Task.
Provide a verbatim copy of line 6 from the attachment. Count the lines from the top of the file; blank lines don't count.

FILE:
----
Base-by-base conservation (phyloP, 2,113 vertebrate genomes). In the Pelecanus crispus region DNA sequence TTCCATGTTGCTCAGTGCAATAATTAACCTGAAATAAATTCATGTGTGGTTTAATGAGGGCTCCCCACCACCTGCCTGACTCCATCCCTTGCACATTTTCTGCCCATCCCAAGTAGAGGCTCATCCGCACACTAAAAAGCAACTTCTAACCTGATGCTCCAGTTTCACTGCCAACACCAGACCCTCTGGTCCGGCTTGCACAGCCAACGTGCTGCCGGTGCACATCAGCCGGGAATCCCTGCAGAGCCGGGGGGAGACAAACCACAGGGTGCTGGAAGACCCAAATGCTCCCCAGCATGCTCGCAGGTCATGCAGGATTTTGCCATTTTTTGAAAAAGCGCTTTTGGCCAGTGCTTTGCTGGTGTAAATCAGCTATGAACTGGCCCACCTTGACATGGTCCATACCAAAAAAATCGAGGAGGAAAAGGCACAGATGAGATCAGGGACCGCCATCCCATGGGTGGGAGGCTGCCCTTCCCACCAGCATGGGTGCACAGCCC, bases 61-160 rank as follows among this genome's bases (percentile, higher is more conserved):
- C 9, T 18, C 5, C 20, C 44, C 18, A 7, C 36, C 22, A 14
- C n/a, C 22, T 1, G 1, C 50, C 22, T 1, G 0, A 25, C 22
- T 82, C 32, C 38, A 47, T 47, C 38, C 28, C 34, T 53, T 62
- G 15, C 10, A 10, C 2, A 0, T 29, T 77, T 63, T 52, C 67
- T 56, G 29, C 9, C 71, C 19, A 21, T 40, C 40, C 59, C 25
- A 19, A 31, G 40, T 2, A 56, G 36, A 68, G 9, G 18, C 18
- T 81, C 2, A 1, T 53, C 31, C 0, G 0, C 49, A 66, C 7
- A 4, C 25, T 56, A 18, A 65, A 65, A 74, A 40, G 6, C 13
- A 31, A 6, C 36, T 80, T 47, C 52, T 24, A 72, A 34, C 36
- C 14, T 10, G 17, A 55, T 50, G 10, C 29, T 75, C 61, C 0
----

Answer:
- T 56, G 29, C 9, C 71, C 19, A 21, T 40, C 40, C 59, C 25